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UK A level results

Tiga disappointed in the decline in computing entries.

TIGA said today that while the increase in entries for art and design, mathematics, further mathematics and physics at A level was encouraging, the decline in computing entries was disappointing. TIGA also said that the relatively low proportion of females taking A level mathematics and computing in comparison to males restricts the potential supply of people available to work in the games development industry.

A level results for 2009 show:

• an increase of 7,882 entries for mathematics (and an improvement of 1.2 per cent at grade A);

• an increase of 1,382 entries for further mathematics (and an improvement of 0.6 per cent at grade A);

• an increase of 1,340 entries for physics (with an improvement of 0.2 per cent at grade A);

• an increase of 1,627 entries for art and design (with an improvement of 0.8 per cent at grade A); and

• a fall in entries for computing of 358 (with a decline of 0.4 per cent at grade A).

Males remain significantly more likely to study subjects such as mathematics and computing. 43,055 males took A level maths compared to 29,420 females. 4,256 males took A level computing compared to 454 females.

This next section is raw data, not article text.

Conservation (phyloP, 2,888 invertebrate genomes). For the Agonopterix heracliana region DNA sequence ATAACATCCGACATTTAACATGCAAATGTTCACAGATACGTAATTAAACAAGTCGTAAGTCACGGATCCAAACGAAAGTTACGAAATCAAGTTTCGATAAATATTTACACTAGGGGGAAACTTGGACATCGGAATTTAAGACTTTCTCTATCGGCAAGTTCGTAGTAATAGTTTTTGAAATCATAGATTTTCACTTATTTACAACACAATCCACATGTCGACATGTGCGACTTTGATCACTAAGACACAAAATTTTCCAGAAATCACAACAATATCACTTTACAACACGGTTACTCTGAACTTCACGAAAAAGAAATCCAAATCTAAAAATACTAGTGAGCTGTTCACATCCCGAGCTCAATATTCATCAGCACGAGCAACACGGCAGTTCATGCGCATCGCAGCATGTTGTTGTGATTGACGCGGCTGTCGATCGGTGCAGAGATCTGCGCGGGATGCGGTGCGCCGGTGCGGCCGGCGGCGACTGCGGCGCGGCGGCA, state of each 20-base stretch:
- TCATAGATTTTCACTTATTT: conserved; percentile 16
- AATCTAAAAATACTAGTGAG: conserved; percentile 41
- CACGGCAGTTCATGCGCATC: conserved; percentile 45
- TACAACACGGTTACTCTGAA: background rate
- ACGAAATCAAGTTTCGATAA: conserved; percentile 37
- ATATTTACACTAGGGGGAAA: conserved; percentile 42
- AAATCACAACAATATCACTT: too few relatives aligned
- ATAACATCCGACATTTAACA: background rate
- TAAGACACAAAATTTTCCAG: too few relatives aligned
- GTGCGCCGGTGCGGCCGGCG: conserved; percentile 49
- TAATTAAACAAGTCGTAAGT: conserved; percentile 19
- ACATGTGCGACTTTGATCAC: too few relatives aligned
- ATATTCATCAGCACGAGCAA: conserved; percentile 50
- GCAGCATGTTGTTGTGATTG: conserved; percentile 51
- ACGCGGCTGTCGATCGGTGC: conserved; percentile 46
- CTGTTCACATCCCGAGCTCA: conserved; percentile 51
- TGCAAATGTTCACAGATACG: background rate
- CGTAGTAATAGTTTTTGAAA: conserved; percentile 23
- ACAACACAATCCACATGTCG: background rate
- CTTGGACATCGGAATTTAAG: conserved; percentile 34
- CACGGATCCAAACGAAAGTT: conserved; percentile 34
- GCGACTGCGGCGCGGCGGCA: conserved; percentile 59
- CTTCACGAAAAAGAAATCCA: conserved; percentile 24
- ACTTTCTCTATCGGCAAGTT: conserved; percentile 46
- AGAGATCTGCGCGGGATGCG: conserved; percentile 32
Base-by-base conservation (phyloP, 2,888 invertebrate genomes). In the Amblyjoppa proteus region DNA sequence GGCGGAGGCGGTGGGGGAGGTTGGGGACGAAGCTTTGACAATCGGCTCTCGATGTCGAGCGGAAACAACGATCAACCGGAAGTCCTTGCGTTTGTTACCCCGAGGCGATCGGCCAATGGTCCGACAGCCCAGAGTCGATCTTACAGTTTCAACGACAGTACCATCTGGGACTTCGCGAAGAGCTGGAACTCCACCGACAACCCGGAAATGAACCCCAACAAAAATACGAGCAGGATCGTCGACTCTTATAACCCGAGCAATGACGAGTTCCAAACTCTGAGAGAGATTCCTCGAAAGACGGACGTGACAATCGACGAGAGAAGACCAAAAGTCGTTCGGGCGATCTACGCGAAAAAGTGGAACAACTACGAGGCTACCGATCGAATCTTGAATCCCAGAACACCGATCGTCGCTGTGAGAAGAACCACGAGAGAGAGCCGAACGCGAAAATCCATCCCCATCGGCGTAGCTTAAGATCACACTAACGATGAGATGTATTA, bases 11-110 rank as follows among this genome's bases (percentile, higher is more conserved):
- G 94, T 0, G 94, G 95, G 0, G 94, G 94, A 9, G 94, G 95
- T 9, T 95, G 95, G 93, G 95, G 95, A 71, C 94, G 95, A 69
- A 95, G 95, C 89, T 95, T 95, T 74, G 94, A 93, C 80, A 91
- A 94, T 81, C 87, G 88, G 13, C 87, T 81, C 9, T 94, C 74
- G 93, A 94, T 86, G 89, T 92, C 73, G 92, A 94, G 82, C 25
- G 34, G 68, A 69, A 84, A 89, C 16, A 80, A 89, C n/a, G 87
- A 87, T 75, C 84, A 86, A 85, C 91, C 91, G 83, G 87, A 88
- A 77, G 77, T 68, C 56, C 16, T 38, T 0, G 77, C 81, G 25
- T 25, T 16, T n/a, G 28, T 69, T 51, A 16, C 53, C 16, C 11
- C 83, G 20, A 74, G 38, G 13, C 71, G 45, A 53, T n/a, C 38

Commenting on the 2009 A level results, Richard Wilson, TIGA CEO, said:

“The games development sector has suffered from skill shortages in recent years. A TIGA survey of game developers last year showed that 63 per cent of respondents had faced skills shortages over the previous 12 months.

“Computer games developers require talented people with a mastery of subjects such as art, mathematics, physics and computing. It is encouraging to see increases in A level entries in art, mathematics, further mathematics and physics. However, the decline in entries for computing is disappointing.

“The under-representation of females in disciplines such as computing also limits the potential supply of skilled computer scientists available for work in the games industry. Males are almost ten times more likely than females to take A level computing. In the long term, this gender imbalance contributes to the problem of skill shortages.”

Notes to editors:

1. Tiga is the trade association representing the UK’s games industry. The majority of our members are either independent games developers or in-house publisher owned developers. We also have outsourcing companies, technology businesses and universities amongst our membership.

2. Tiga's vision is to make the UK the best place in the world to do games business. We focus on three sets of activities: political representation, generating media coverage and developing services that enhance the competitiveness of our members. This means that Tiga members are effectively represented in the corridors of power, their voice is heard in the media and they receive benefits that make a material difference to their businesses, including a reduction in costs and improved commercial opportunities.

For further information, please contact: Dr Richard Wilson, Tiga CEO on: 0845 0941095; Mob: 07875 939643; or Email: richard.wilson@tiga.org, or, Eva Whitlow, Tiga PR Manager on: 07814 039 983, or email eva@tiga.org.

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